For, since you are subject to the bishop as to Jesus Christ, you appear to me to live not after the manner of men, but according to Jesus Christ, who died for us, in order, by believing in His death, you may escape from death. It is therefore necessary that, as you indeed do, so without the bishop you should do nothing, but should also be subject to the presbytery, as to the apostle of Jesus Christ, who is our hope, in whom, if we live, we shall at last be found. It is fitting also that the deacons, as being the ministers of the sacraments of Jesus Christ, should in every respect be pleasing to all. For they are not ministers of meat and drink, but servants of the Church of God. They are bound, therefore, to avoid all grounds of accusation against them, as they would do fire. (Ignatius, To the Trallians, 2).
Not that all of these developments such as vestments and crosisers date back to the Apostles, of course, only that they naturally fruit forth from the fundamental identify of the office itself., which is more kernel-like, and has always been present, East and West, North and South, since the beginning of the church.
Diakonos does not mean servant in the sense of one enslaved to another, but one who works in the service of others, such as the servants of a King (Esther 2:2). Another translation might be minister or attendant.
Acts 6:2-3 And so the Twelve, calling together the multitude of the disciples said: It is not fitting for us to leave the word of God to serve tables. Therefore, brethren, choose from among you seven approved men, full of the Spirit, and of wisdom, whom we may appoint to this purpose. But as for us, we will persevere in prayer and in the service of the word. And the word pleased all the multitude, and they chose Stephen, a man full of faith and of the Holy Spirit, and Philip, and Prochros, and Nicanor, and Timon, and Parmenas, and Nicholas, an Antiochean convert, whom they stood before the Apostles; and praying, they laid hands on them.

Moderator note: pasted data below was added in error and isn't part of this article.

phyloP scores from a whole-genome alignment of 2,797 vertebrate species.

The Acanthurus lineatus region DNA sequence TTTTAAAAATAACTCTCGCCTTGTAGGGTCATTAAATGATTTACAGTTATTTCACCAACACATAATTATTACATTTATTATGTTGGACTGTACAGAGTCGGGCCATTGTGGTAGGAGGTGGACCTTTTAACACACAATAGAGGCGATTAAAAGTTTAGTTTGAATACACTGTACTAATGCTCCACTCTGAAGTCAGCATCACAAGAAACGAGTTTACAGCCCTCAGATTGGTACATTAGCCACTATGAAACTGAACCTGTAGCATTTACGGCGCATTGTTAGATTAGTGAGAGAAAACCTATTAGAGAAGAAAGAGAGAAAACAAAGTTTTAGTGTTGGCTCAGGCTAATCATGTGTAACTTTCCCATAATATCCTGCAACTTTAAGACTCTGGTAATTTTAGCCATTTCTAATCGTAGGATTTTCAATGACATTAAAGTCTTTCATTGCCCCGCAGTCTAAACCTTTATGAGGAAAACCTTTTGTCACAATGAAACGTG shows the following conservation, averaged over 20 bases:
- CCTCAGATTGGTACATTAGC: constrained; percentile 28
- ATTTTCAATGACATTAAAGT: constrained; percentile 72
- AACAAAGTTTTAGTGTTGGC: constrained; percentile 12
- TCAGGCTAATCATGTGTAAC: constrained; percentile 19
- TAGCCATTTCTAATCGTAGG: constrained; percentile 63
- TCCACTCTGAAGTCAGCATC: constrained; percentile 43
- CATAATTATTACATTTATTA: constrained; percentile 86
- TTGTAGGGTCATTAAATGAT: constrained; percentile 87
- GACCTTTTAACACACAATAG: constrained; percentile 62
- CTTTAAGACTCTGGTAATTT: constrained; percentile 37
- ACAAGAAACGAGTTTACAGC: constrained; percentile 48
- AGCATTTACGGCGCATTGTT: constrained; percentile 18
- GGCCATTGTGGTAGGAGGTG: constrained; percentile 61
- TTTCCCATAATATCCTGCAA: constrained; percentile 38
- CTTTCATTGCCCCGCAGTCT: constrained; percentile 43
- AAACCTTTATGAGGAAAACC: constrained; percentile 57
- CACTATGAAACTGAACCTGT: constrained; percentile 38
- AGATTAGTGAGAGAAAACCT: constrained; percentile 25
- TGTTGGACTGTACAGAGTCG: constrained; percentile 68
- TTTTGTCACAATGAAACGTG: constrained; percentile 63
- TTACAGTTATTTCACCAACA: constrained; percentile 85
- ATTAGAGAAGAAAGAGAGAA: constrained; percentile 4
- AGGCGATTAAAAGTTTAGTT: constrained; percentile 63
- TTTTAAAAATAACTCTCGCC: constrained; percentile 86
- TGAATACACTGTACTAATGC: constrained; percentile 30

This was the first creation of deacons, or the office of servant in the church. There are only a few Apostles, yet many Christians must be attended to as to the distribution of sacraments and other things, and so the Apostles' hands are laid on worthy men chosen from among the Christian disciples, making them men with a distict set-apart role in the church.
In the second century, in writing his Defense to the Romans defending the innocuity of Christianity (contrary to accusations it involved itself in cannabalism, because of the Eucharist—among other accusations), Justin Martyr wrote what what deacons did in the early church during the celebration of the Eucharist (today called Mass or Divine Liturgy or Qurbana/the Sacrifice):